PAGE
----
“And we know that in all things God works for the good of those who love him, whohave been called according to his purpose.”

-Romans 8:28

Foreign Language Speakers in Our Midst

Olympics 2012 closing ceremony, photo courtesy

Do you think it’s rude when people converse in a foreign language right in front of you?  Because I’m bilingual, I know what it’s like to be on both sides of this conversation.

We live in a neighborhood where there are a lot of immigrants from numerous countries — China, Taiwan, Korea, Iran, India, Pakistan, Japan, Brazil, Mexico, etc. — and you constantly hear people speaking in different languages.  Although English is the common thread amongst all the residents here in Irvine, CA, a majority of the parents at my kids’ school speak it as a second language.  As I look around the room during a PTA meeting, I can see that most parents are straining to understand what the principal is saying.  I also notice that many of the principal’s jokes fall flat, not because she’s not funny but because the parents just don’t comprehend the words being spoken.  I help out by laughing extra loud for her.

If there is a Japanese parent in the room, I usually try to give them a synopsis of the dialogue at the podium by interpreting what was being said.  I grew up doing this for my own parents during junior high and high school.  It used to be a source of embarrassment to me as a teenager, but now I appreciate having acquired the ability to translate, because it has become a real marketable skill for me today.  But it took years to get to where I am now.

There were a few Japanese girls in my elementary school who were more proficient in English than I was, so when I had just arrived from Japan as a shy third grader, they were my lifeline at P.S. 24 in Bronx, NY.  They helped explain what was going on in the classroom, what my homework was, and why they served fish in the cafeteria on Fridays (for the Catholic students) and matzo bread during passover (for the Jewish friends).

Some insensitive classmates would be offended by us conversing in Japanese in the hallways and would cut in, “Hey, don’t you know we’re in America now?” and act like a clown, which was probably normal for prepubescent boys who secretly had a crush on one of us.  Other sweet friends would try to engage by speaking to us slowly and asking us how to say certain words in Japanese and try to learn from us.  Let’s just say that there was a spectrum of reactions from our classmates in this regard.

Fast forward several decades to now, in Irvine, where English is a second language to many residents.  One time, I walked into a bathroom at a restaurant where a couple of attractive Asian ladies were talking excitedly with each other in their own language.  After they walked out, I heard a couple of Caucasian ladies say to each other, “Wow, that was rude.  Don’t they realize that there are other people in here who don’t speak their language?” I had to bite my tongue.  Why should someone switch to a language they’re not very proficient at — English — just because you’re in the room?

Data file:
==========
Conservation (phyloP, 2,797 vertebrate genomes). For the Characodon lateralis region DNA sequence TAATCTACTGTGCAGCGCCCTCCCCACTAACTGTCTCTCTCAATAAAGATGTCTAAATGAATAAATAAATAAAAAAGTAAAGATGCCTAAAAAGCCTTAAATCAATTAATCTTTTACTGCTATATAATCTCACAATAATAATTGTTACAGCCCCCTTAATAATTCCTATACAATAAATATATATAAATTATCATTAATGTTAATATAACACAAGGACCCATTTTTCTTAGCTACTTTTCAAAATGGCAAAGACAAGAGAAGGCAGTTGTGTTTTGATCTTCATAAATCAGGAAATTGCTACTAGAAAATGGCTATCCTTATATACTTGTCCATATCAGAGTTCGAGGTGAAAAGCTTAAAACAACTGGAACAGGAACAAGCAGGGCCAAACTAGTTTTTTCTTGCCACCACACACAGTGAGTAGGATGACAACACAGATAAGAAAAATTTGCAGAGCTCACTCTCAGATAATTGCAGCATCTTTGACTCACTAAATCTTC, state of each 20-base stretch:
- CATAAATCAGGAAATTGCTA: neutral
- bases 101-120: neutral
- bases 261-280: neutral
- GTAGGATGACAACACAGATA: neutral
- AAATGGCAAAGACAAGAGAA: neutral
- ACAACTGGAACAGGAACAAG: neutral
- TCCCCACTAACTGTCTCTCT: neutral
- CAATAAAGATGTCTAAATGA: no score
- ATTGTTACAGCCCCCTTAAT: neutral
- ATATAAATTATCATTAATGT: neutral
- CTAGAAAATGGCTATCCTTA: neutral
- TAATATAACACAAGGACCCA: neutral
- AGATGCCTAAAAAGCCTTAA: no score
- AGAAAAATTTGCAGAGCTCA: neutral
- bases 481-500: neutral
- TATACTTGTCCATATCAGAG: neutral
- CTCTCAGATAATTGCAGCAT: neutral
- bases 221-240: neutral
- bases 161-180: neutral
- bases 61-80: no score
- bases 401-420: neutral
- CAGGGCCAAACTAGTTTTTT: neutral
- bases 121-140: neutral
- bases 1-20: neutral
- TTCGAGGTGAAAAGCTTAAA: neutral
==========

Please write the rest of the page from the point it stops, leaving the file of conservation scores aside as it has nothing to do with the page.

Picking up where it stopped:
Perhaps people are paranoid of others talking about them.  I do see that happening so obviously at nail salons where the gals chatter away in their own language, laughing while glancing at a particular customer.  That, I do agree, is rude.  I do confess that I myself have switched to Japanese while hanging out with my sisters to subtly say something that we don’t want everyone around us to understand (“Over-Botoxed face at 3 o’clock!”).  It’s no different than friends giving signals, speaking in code, or using Pig Latin to try to be covert in their communication.

I am not making any statements here about officially declaring English as the national language or abolishing ESL classes at school.  I would agree with most of you that it is essential to learn English if you want to get ahead in academics and in your career.  I’m just talking about letting people speak in whatever tongue they prefer amongst their own family and friends, even in public.  Just let them be.  That’s what my kids do with all of their friends at school — some in Korean, some in Chinese, others in Japanese, but all of them bilingual students who float between languages just as easily as they float amongst different circles of friends.

Traveling abroad to foreign countries just might give you a little insight.  In fact, you might find yourself quoting with me, “Do to others as you would have them do to you.” (Luke 6:31)

Olympic Nationalism and the Maternal Pride

American athletes during the London Olympics opening ceremonyTraveling overseas during the Olympics is an epic adventure all its own.  The moment you step outside US soil, you realize that we are not the only country in the world that matters.  In fact, you soon learn that every country has the same national pride as we do here in the United States

Gold medal gymnast from Japan, Kosei Uchimura

Gold medal gymnast from Japan, Kohei Uchimura. Photo courtesy Asahi News

While I was in Tokyo on this whirlwind tour of Asia, I turned on the TV in the hotel with the hopes of finding out the latest swimming results for athletes like Michael Phelps and Ryan Lochte.  Instead, I heard all about the Team Japan swimmers such as Kosuke Kitajima who performed very impressively during the London Games.  Any mention of the American swimmers was just a side note to the Japanese athletes’ conquests.  When I then tried to watch Team US gymnastics, I could only find stories about the Japanese gymnasts such as gold medalist Kosei Uchimura, and others from Japan who did very well.  Very impressive for a small island nation like Japan, but as for my “own” athletes, I had to go to the internet to get the full story.

Once I landed in Jakarta, I found that most of the television coverage focused, yet again, on their own national athletes, reporting in a language which I did not understand.  So, I looked for English channels and stumbled across BBC news which, understandably, focused their reporting on all British athletes, all the time.